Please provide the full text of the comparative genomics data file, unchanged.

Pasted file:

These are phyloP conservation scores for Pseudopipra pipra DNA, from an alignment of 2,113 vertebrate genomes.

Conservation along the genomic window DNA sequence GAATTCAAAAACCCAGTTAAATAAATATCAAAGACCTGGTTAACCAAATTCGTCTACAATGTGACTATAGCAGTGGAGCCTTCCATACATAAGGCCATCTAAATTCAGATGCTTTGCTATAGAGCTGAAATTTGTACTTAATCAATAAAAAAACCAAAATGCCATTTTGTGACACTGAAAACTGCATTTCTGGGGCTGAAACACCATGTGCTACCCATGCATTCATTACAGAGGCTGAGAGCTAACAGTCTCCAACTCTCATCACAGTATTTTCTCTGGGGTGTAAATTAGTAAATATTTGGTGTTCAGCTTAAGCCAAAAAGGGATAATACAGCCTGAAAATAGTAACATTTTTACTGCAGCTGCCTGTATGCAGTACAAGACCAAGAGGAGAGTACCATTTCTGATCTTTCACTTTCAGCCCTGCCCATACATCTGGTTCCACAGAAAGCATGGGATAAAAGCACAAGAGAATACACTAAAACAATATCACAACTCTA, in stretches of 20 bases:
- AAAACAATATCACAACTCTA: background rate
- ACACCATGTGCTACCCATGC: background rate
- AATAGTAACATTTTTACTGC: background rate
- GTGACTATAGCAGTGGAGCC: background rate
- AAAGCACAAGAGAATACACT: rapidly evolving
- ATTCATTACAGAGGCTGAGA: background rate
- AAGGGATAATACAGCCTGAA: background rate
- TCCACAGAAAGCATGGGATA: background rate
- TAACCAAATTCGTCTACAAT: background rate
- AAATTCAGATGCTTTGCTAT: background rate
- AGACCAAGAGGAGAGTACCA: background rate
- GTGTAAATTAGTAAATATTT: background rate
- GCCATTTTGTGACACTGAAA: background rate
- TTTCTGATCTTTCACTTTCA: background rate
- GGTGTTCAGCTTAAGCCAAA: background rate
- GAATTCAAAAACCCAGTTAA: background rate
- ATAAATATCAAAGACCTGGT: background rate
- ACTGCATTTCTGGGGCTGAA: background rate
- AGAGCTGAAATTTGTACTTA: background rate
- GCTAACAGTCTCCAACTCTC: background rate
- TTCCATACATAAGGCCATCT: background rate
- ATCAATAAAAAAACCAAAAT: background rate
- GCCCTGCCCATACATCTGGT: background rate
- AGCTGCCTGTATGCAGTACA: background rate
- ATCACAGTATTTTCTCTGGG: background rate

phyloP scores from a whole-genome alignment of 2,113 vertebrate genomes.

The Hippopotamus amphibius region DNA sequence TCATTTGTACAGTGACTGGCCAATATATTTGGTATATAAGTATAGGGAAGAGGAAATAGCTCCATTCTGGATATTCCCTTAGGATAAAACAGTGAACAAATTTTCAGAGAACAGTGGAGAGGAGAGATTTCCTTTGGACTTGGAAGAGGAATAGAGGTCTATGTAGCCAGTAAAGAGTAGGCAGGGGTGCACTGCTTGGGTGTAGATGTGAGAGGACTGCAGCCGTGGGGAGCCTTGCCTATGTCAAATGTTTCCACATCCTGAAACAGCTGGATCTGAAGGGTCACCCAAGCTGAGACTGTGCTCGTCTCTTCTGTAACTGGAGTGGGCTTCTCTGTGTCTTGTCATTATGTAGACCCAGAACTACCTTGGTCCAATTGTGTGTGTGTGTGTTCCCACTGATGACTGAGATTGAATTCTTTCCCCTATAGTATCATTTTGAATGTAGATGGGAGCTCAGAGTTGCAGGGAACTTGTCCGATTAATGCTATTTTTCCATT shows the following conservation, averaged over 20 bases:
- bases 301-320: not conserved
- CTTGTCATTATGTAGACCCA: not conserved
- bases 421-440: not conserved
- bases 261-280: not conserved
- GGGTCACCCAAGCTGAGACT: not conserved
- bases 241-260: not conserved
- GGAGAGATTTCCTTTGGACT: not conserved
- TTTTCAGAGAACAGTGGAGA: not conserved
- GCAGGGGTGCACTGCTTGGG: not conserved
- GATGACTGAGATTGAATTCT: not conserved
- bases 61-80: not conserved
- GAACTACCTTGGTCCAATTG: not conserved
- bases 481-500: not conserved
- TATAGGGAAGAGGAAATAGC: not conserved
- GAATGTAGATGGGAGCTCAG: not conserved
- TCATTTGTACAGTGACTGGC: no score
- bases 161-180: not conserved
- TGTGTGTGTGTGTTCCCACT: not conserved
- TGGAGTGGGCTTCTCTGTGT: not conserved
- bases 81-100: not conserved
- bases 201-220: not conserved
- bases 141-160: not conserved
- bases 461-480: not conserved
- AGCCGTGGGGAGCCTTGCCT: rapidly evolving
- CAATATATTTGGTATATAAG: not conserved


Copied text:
These are phyloP conservation scores for Pseudopipra pipra DNA, from an alignment of 2,113 vertebrate genomes.

Conservation along the genomic window DNA sequence GAATTCAAAAACCCAGTTAAATAAATATCAAAGACCTGGTTAACCAAATTCGTCTACAATGTGACTATAGCAGTGGAGCCTTCCATACATAAGGCCATCTAAATTCAGATGCTTTGCTATAGAGCTGAAATTTGTACTTAATCAATAAAAAAACCAAAATGCCATTTTGTGACACTGAAAACTGCATTTCTGGGGCTGAAACACCATGTGCTACCCATGCATTCATTACAGAGGCTGAGAGCTAACAGTCTCCAACTCTCATCACAGTATTTTCTCTGGGGTGTAAATTAGTAAATATTTGGTGTTCAGCTTAAGCCAAAAAGGGATAATACAGCCTGAAAATAGTAACATTTTTACTGCAGCTGCCTGTATGCAGTACAAGACCAAGAGGAGAGTACCATTTCTGATCTTTCACTTTCAGCCCTGCCCATACATCTGGTTCCACAGAAAGCATGGGATAAAAGCACAAGAGAATACACTAAAACAATATCACAACTCTA, in stretches of 20 bases:
- AAAACAATATCACAACTCTA: background rate
- ACACCATGTGCTACCCATGC: background rate
- AATAGTAACATTTTTACTGC: background rate
- GTGACTATAGCAGTGGAGCC: background rate
- AAAGCACAAGAGAATACACT: rapidly evolving
- ATTCATTACAGAGGCTGAGA: background rate
- AAGGGATAATACAGCCTGAA: background rate
- TCCACAGAAAGCATGGGATA: background rate
- TAACCAAATTCGTCTACAAT: background rate
- AAATTCAGATGCTTTGCTAT: background rate
- AGACCAAGAGGAGAGTACCA: background rate
- GTGTAAATTAGTAAATATTT: background rate
- GCCATTTTGTGACACTGAAA: background rate
- TTTCTGATCTTTCACTTTCA: background rate
- GGTGTTCAGCTTAAGCCAAA: background rate
- GAATTCAAAAACCCAGTTAA: background rate
- ATAAATATCAAAGACCTGGT: background rate
- ACTGCATTTCTGGGGCTGAA: background rate
- AGAGCTGAAATTTGTACTTA: background rate
- GCTAACAGTCTCCAACTCTC: background rate
- TTCCATACATAAGGCCATCT: background rate
- ATCAATAAAAAAACCAAAAT: background rate
- GCCCTGCCCATACATCTGGT: background rate
- AGCTGCCTGTATGCAGTACA: background rate
- ATCACAGTATTTTCTCTGGG: background rate

phyloP scores from a whole-genome alignment of 2,113 vertebrate genomes.

The Hippopotamus amphibius region DNA sequence TCATTTGTACAGTGACTGGCCAATATATTTGGTATATAAGTATAGGGAAGAGGAAATAGCTCCATTCTGGATATTCCCTTAGGATAAAACAGTGAACAAATTTTCAGAGAACAGTGGAGAGGAGAGATTTCCTTTGGACTTGGAAGAGGAATAGAGGTCTATGTAGCCAGTAAAGAGTAGGCAGGGGTGCACTGCTTGGGTGTAGATGTGAGAGGACTGCAGCCGTGGGGAGCCTTGCCTATGTCAAATGTTTCCACATCCTGAAACAGCTGGATCTGAAGGGTCACCCAAGCTGAGACTGTGCTCGTCTCTTCTGTAACTGGAGTGGGCTTCTCTGTGTCTTGTCATTATGTAGACCCAGAACTACCTTGGTCCAATTGTGTGTGTGTGTGTTCCCACTGATGACTGAGATTGAATTCTTTCCCCTATAGTATCATTTTGAATGTAGATGGGAGCTCAGAGTTGCAGGGAACTTGTCCGATTAATGCTATTTTTCCATT shows the following conservation, averaged over 20 bases:
- bases 301-320: not conserved
- CTTGTCATTATGTAGACCCA: not conserved
- bases 421-440: not conserved
- bases 261-280: not conserved
- GGGTCACCCAAGCTGAGACT: not conserved
- bases 241-260: not conserved
- GGAGAGATTTCCTTTGGACT: not conserved
- TTTTCAGAGAACAGTGGAGA: not conserved
- GCAGGGGTGCACTGCTTGGG: not conserved
- GATGACTGAGATTGAATTCT: not conserved
- bases 61-80: not conserved
- GAACTACCTTGGTCCAATTG: not conserved
- bases 481-500: not conserved
- TATAGGGAAGAGGAAATAGC: not conserved
- GAATGTAGATGGGAGCTCAG: not conserved
- TCATTTGTACAGTGACTGGC: no score
- bases 161-180: not conserved
- TGTGTGTGTGTGTTCCCACT: not conserved
- TGGAGTGGGCTTCTCTGTGT: not conserved
- bases 81-100: not conserved
- bases 201-220: not conserved
- bases 141-160: not conserved
- bases 461-480: not conserved
- AGCCGTGGGGAGCCTTGCCT: rapidly evolving
- CAATATATTTGGTATATAAG: not conserved